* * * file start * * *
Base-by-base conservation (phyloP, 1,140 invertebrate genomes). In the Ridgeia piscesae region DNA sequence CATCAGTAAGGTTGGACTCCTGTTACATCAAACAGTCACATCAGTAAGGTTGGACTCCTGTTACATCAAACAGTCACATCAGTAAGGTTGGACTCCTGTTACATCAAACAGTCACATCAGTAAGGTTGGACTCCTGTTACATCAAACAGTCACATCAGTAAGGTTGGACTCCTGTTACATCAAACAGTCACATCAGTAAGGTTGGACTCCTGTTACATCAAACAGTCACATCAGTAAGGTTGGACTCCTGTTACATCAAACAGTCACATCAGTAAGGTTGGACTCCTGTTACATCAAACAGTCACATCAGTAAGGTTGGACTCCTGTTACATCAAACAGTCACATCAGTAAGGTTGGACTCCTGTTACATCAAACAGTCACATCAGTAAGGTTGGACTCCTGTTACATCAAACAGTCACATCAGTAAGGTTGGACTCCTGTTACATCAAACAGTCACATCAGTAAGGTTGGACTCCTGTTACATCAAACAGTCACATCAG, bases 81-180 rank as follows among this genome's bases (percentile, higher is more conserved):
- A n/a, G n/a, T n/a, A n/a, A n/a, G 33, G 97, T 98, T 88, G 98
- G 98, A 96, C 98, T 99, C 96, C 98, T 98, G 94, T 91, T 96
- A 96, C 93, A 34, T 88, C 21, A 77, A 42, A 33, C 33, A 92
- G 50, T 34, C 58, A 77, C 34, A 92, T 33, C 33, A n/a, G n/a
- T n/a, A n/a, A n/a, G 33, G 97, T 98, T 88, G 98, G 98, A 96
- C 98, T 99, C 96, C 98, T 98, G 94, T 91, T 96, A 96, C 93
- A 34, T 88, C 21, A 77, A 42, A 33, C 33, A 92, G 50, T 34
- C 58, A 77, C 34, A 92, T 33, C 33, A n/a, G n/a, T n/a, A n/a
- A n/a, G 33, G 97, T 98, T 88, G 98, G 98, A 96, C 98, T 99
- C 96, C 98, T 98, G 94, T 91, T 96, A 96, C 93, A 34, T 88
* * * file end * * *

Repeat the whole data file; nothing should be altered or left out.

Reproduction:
Base-by-base conservation (phyloP, 1,140 invertebrate genomes). In the Ridgeia piscesae region DNA sequence CATCAGTAAGGTTGGACTCCTGTTACATCAAACAGTCACATCAGTAAGGTTGGACTCCTGTTACATCAAACAGTCACATCAGTAAGGTTGGACTCCTGTTACATCAAACAGTCACATCAGTAAGGTTGGACTCCTGTTACATCAAACAGTCACATCAGTAAGGTTGGACTCCTGTTACATCAAACAGTCACATCAGTAAGGTTGGACTCCTGTTACATCAAACAGTCACATCAGTAAGGTTGGACTCCTGTTACATCAAACAGTCACATCAGTAAGGTTGGACTCCTGTTACATCAAACAGTCACATCAGTAAGGTTGGACTCCTGTTACATCAAACAGTCACATCAGTAAGGTTGGACTCCTGTTACATCAAACAGTCACATCAGTAAGGTTGGACTCCTGTTACATCAAACAGTCACATCAGTAAGGTTGGACTCCTGTTACATCAAACAGTCACATCAGTAAGGTTGGACTCCTGTTACATCAAACAGTCACATCAG, bases 81-180 rank as follows among this genome's bases (percentile, higher is more conserved):
- A n/a, G n/a, T n/a, A n/a, A n/a, G 33, G 97, T 98, T 88, G 98
- G 98, A 96, C 98, T 99, C 96, C 98, T 98, G 94, T 91, T 96
- A 96, C 93, A 34, T 88, C 21, A 77, A 42, A 33, C 33, A 92
- G 50, T 34, C 58, A 77, C 34, A 92, T 33, C 33, A n/a, G n/a
- T n/a, A n/a, A n/a, G 33, G 97, T 98, T 88, G 98, G 98, A 96
- C 98, T 99, C 96, C 98, T 98, G 94, T 91, T 96, A 96, C 93
- A 34, T 88, C 21, A 77, A 42, A 33, C 33, A 92, G 50, T 34
- C 58, A 77, C 34, A 92, T 33, C 33, A n/a, G n/a, T n/a, A n/a
- A n/a, G 33, G 97, T 98, T 88, G 98, G 98, A 96, C 98, T 99
- C 96, C 98, T 98, G 94, T 91, T 96, A 96, C 93, A 34, T 88